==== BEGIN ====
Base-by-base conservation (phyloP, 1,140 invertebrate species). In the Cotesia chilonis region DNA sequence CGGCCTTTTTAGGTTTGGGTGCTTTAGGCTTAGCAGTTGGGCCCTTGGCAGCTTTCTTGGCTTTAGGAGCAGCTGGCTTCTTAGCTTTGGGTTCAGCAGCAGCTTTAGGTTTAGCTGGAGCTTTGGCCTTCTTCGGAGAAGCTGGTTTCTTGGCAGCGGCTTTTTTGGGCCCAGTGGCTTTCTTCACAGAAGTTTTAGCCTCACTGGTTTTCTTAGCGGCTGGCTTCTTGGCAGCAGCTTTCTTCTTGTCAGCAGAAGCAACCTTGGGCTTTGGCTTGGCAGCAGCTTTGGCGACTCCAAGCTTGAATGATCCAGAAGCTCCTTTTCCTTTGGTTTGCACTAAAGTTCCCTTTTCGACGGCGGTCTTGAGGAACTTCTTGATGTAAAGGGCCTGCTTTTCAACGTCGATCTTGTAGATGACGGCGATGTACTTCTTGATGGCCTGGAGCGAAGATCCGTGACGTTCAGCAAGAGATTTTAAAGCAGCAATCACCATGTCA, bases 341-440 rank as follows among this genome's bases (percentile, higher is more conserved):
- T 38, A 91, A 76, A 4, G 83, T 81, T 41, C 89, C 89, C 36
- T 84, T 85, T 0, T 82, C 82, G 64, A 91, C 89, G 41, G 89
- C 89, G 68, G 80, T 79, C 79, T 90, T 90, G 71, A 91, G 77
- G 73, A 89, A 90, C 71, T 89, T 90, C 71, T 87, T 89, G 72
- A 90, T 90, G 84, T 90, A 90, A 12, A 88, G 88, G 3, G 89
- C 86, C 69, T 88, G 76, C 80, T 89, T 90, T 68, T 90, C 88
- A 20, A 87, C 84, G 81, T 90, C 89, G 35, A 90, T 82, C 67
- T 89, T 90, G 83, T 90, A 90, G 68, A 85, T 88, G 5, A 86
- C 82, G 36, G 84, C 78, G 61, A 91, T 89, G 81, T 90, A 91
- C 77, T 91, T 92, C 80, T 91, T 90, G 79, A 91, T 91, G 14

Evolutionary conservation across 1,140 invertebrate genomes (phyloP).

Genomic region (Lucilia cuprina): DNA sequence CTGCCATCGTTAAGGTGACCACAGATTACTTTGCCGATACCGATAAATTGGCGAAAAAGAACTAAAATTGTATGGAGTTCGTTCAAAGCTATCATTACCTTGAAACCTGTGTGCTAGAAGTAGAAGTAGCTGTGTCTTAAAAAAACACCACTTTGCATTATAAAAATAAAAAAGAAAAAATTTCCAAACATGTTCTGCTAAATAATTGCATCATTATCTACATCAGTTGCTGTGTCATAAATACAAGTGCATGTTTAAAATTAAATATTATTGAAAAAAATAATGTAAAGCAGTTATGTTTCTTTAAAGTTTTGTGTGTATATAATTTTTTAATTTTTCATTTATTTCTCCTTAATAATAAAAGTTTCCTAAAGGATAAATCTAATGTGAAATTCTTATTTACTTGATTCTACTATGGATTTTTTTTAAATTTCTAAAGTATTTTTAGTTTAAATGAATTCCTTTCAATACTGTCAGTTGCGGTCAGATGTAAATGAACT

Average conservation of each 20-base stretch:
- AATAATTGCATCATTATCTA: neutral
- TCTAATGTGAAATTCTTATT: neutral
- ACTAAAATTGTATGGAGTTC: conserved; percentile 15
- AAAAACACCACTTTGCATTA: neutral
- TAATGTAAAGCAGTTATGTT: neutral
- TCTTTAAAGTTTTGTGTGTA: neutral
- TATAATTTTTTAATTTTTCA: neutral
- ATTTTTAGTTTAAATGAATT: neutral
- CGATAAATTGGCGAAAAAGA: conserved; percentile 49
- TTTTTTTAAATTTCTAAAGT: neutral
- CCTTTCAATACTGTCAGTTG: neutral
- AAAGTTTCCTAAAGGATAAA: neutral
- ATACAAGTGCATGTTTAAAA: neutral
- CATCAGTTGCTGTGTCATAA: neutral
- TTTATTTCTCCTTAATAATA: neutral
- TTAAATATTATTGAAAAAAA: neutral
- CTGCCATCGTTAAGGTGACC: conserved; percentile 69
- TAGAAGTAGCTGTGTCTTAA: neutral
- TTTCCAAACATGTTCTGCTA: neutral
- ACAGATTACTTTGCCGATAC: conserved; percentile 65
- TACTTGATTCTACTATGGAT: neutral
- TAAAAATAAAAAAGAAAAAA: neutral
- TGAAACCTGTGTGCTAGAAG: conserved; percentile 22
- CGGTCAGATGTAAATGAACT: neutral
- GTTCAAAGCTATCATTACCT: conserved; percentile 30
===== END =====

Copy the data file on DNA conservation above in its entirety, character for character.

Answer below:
Base-by-base conservation (phyloP, 1,140 invertebrate species). In the Cotesia chilonis region DNA sequence CGGCCTTTTTAGGTTTGGGTGCTTTAGGCTTAGCAGTTGGGCCCTTGGCAGCTTTCTTGGCTTTAGGAGCAGCTGGCTTCTTAGCTTTGGGTTCAGCAGCAGCTTTAGGTTTAGCTGGAGCTTTGGCCTTCTTCGGAGAAGCTGGTTTCTTGGCAGCGGCTTTTTTGGGCCCAGTGGCTTTCTTCACAGAAGTTTTAGCCTCACTGGTTTTCTTAGCGGCTGGCTTCTTGGCAGCAGCTTTCTTCTTGTCAGCAGAAGCAACCTTGGGCTTTGGCTTGGCAGCAGCTTTGGCGACTCCAAGCTTGAATGATCCAGAAGCTCCTTTTCCTTTGGTTTGCACTAAAGTTCCCTTTTCGACGGCGGTCTTGAGGAACTTCTTGATGTAAAGGGCCTGCTTTTCAACGTCGATCTTGTAGATGACGGCGATGTACTTCTTGATGGCCTGGAGCGAAGATCCGTGACGTTCAGCAAGAGATTTTAAAGCAGCAATCACCATGTCA, bases 341-440 rank as follows among this genome's bases (percentile, higher is more conserved):
- T 38, A 91, A 76, A 4, G 83, T 81, T 41, C 89, C 89, C 36
- T 84, T 85, T 0, T 82, C 82, G 64, A 91, C 89, G 41, G 89
- C 89, G 68, G 80, T 79, C 79, T 90, T 90, G 71, A 91, G 77
- G 73, A 89, A 90, C 71, T 89, T 90, C 71, T 87, T 89, G 72
- A 90, T 90, G 84, T 90, A 90, A 12, A 88, G 88, G 3, G 89
- C 86, C 69, T 88, G 76, C 80, T 89, T 90, T 68, T 90, C 88
- A 20, A 87, C 84, G 81, T 90, C 89, G 35, A 90, T 82, C 67
- T 89, T 90, G 83, T 90, A 90, G 68, A 85, T 88, G 5, A 86
- C 82, G 36, G 84, C 78, G 61, A 91, T 89, G 81, T 90, A 91
- C 77, T 91, T 92, C 80, T 91, T 90, G 79, A 91, T 91, G 14

Evolutionary conservation across 1,140 invertebrate genomes (phyloP).

Genomic region (Lucilia cuprina): DNA sequence CTGCCATCGTTAAGGTGACCACAGATTACTTTGCCGATACCGATAAATTGGCGAAAAAGAACTAAAATTGTATGGAGTTCGTTCAAAGCTATCATTACCTTGAAACCTGTGTGCTAGAAGTAGAAGTAGCTGTGTCTTAAAAAAACACCACTTTGCATTATAAAAATAAAAAAGAAAAAATTTCCAAACATGTTCTGCTAAATAATTGCATCATTATCTACATCAGTTGCTGTGTCATAAATACAAGTGCATGTTTAAAATTAAATATTATTGAAAAAAATAATGTAAAGCAGTTATGTTTCTTTAAAGTTTTGTGTGTATATAATTTTTTAATTTTTCATTTATTTCTCCTTAATAATAAAAGTTTCCTAAAGGATAAATCTAATGTGAAATTCTTATTTACTTGATTCTACTATGGATTTTTTTTAAATTTCTAAAGTATTTTTAGTTTAAATGAATTCCTTTCAATACTGTCAGTTGCGGTCAGATGTAAATGAACT

Average conservation of each 20-base stretch:
- AATAATTGCATCATTATCTA: neutral
- TCTAATGTGAAATTCTTATT: neutral
- ACTAAAATTGTATGGAGTTC: conserved; percentile 15
- AAAAACACCACTTTGCATTA: neutral
- TAATGTAAAGCAGTTATGTT: neutral
- TCTTTAAAGTTTTGTGTGTA: neutral
- TATAATTTTTTAATTTTTCA: neutral
- ATTTTTAGTTTAAATGAATT: neutral
- CGATAAATTGGCGAAAAAGA: conserved; percentile 49
- TTTTTTTAAATTTCTAAAGT: neutral
- CCTTTCAATACTGTCAGTTG: neutral
- AAAGTTTCCTAAAGGATAAA: neutral
- ATACAAGTGCATGTTTAAAA: neutral
- CATCAGTTGCTGTGTCATAA: neutral
- TTTATTTCTCCTTAATAATA: neutral
- TTAAATATTATTGAAAAAAA: neutral
- CTGCCATCGTTAAGGTGACC: conserved; percentile 69
- TAGAAGTAGCTGTGTCTTAA: neutral
- TTTCCAAACATGTTCTGCTA: neutral
- ACAGATTACTTTGCCGATAC: conserved; percentile 65
- TACTTGATTCTACTATGGAT: neutral
- TAAAAATAAAAAAGAAAAAA: neutral
- TGAAACCTGTGTGCTAGAAG: conserved; percentile 22
- CGGTCAGATGTAAATGAACT: neutral
- GTTCAAAGCTATCATTACCT: conserved; percentile 30